The state’s NPDES program requires industrial and municipal permit holders to maintain storm water management programs (SWMP) that monitor the impacts of storm water discharged from the project site. We work closely with manufacturers, municipalities and community development districts (CDD) to develop and implement these monitoring programs. We also have strong working relationships with local, state and federal regulators and can expertly and efficiently carry out monitoring programs required by these agencies. Our team can identify major outfalls, collect water quality samples for laboratory analysis, and evaluate the results. We also assist NPDES construction activity permit holders by performing site inspections on their best management practices (BMP), which are needed to remain in compliance.
Filter marshes have become a popular and effective method of providing water quality treatment in an aesthetically pleasing setting. By diverting surface water flow through a series of planted areas, pollutants are able to settle out of the water column while the vegetation consumes/takes up excess nutrients. Managing these systems effectively requires careful water quality monitoring to allow for optimal pollutant removal efficiency. Our environmental scientists have first hand experience in monitoring and maintaining these systems. From managing water levels and flow to performing water quality sampling and evaluation, we have the knowledge to provide successful filter marsh management.
Many of Southwest Florida’s water bodies have been listed as “impaired” by FDEP, meaning they fail to meet one or more state water quality standards. As a result, the FDEP will establish Total Maximum Daily Loads (TMDL) for those water bodies. We help our clients approach the TMDL process in a proactive manner. By developing scientifically sound water quality monitoring programs, we can evaluate the impacts of a project on the watershed basin. We then make recommendations as to how these impacts can be reduced through a variety of Best Management Practices (BMP) tailored to suit our clients’ needs.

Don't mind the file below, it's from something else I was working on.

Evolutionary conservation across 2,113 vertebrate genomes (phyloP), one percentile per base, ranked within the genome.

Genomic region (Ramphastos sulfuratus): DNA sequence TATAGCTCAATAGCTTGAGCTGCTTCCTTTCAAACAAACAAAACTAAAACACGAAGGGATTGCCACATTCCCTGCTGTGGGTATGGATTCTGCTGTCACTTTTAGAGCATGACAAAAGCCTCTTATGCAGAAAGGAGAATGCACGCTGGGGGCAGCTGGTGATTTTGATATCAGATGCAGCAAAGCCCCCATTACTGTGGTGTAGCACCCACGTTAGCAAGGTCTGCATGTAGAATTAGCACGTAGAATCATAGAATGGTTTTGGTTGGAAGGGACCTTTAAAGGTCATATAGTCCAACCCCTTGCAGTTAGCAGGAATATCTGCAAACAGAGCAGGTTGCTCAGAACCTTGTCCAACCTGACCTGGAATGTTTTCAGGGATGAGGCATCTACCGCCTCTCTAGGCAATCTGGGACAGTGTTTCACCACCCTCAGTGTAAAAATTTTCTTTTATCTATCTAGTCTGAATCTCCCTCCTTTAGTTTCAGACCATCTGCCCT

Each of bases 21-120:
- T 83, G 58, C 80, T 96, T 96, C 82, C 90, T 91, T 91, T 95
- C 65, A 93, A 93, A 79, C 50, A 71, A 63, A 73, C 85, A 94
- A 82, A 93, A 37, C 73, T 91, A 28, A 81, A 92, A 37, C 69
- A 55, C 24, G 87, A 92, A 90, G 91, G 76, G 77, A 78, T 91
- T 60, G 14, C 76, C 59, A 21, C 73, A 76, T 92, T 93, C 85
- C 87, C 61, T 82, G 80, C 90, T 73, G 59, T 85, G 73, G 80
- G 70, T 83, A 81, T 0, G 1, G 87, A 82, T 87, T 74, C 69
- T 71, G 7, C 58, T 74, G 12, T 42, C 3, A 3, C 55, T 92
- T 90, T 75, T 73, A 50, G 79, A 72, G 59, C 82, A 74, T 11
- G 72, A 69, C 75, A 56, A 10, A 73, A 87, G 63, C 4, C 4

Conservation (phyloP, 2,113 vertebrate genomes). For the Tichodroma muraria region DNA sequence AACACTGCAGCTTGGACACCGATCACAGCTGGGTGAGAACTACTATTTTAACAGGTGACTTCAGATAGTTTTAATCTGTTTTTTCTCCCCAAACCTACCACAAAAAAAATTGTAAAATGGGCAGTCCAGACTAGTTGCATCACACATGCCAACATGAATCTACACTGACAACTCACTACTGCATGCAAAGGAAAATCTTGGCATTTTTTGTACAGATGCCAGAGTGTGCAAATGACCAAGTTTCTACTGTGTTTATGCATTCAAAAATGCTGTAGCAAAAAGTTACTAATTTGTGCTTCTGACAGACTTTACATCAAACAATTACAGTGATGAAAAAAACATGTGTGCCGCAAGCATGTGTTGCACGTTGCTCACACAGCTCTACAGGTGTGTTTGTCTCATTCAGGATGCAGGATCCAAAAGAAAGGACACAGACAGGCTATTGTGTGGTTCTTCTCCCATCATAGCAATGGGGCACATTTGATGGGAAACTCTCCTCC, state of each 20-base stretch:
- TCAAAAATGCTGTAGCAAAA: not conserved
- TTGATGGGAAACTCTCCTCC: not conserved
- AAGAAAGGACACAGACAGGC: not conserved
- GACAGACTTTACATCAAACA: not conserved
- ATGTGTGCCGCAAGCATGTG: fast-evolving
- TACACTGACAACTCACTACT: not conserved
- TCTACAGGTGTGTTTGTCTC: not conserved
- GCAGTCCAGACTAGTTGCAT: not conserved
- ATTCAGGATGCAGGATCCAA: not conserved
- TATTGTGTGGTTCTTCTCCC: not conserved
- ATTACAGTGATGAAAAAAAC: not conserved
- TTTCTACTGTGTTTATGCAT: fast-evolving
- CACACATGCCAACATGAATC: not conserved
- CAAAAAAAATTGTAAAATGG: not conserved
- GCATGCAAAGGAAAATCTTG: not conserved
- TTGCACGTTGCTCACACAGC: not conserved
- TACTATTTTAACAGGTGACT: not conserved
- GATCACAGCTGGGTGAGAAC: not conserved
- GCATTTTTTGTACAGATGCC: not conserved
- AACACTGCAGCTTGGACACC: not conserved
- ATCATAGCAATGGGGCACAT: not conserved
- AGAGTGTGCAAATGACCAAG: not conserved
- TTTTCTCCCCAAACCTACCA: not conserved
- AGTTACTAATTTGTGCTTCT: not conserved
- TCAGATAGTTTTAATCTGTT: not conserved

Monitoring turbidity in the water column is an important aspect of managing a successful construction project. When working on land, standard best management practices (BMPs) can be highly effective in preventing runoff into stormwater inlets or nearby water bodies, but construction in or on the water requires additional safeguards. Properly installed turbidity curtains can isolate mixing zones during dredging and subaqueous utility projects. Monitoring water quality outside of the turbidity curtains is necessary to provide the required level of protection needed to prevent damage to surrounding aquatic life. Johnson Engineering’s team of environmental scientists is familiar with common permit conditions related to turbidity monitoring. Our monitoring equipment meets EPA standards and all monitoring activities are performed in accordance with FDEP standard operating procedures. Our vessels and sampling devices meet the needs of each project efficiently as possible.